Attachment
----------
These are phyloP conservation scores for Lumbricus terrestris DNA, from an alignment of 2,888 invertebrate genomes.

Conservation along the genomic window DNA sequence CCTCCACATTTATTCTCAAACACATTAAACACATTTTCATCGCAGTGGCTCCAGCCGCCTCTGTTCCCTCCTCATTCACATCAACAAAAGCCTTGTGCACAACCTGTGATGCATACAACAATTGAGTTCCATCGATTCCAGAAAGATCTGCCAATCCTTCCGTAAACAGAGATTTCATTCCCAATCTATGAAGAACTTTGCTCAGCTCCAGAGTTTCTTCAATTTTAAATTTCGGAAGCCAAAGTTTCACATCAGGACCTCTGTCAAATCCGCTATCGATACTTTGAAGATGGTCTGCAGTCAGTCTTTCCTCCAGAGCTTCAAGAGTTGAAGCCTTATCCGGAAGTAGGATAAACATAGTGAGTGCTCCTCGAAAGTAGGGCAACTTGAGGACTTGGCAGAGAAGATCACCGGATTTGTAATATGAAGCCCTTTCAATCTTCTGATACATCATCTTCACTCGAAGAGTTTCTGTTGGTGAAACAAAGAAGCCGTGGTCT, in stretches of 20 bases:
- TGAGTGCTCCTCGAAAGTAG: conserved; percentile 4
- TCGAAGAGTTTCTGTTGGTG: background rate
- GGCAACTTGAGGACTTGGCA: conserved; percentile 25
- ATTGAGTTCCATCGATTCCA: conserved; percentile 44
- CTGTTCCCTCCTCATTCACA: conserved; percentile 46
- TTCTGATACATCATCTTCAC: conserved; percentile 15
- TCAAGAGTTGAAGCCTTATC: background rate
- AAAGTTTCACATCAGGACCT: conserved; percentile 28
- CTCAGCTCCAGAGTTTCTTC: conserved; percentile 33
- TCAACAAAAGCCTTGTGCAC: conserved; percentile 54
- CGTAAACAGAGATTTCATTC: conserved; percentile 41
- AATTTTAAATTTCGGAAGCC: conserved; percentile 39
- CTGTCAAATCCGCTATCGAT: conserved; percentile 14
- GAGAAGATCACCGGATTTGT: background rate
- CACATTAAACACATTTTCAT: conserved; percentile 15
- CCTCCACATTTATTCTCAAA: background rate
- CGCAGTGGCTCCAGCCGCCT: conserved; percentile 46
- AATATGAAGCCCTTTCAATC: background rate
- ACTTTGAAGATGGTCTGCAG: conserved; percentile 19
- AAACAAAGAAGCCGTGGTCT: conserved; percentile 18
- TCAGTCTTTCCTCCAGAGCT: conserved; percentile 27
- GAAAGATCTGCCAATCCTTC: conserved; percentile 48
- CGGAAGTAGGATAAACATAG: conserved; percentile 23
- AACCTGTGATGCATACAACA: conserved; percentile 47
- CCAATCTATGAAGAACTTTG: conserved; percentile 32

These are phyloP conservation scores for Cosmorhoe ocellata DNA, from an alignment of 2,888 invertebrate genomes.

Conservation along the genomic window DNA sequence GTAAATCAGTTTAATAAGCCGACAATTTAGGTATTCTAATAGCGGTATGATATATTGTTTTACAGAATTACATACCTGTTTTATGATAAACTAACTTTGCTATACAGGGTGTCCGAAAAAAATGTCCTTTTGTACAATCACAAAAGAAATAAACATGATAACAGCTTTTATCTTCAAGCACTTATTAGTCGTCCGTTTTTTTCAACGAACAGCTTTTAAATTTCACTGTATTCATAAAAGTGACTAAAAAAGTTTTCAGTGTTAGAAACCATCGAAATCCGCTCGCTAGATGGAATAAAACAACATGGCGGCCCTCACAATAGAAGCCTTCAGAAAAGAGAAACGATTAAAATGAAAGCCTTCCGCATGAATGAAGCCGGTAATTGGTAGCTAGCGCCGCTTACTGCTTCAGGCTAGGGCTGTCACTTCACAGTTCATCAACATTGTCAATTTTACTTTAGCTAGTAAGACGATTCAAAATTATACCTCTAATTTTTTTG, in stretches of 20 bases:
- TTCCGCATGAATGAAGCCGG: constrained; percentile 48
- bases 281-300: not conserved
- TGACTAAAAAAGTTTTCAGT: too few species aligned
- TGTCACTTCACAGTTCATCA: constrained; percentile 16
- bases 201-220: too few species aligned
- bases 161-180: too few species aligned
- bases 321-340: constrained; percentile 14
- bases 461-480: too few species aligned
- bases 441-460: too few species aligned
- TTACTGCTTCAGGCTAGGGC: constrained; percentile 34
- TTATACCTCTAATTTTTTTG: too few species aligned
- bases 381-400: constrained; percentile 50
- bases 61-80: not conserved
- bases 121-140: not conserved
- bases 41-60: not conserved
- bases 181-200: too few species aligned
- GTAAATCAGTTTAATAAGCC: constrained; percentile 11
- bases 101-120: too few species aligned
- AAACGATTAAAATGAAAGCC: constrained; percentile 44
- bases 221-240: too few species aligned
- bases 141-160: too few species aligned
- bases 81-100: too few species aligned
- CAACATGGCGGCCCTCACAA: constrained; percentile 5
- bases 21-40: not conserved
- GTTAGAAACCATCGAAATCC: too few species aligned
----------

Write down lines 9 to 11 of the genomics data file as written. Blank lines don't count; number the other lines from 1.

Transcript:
- TCAAGAGTTGAAGCCTTATC: background rate
- AAAGTTTCACATCAGGACCT: conserved; percentile 28
- CTCAGCTCCAGAGTTTCTTC: conserved; percentile 33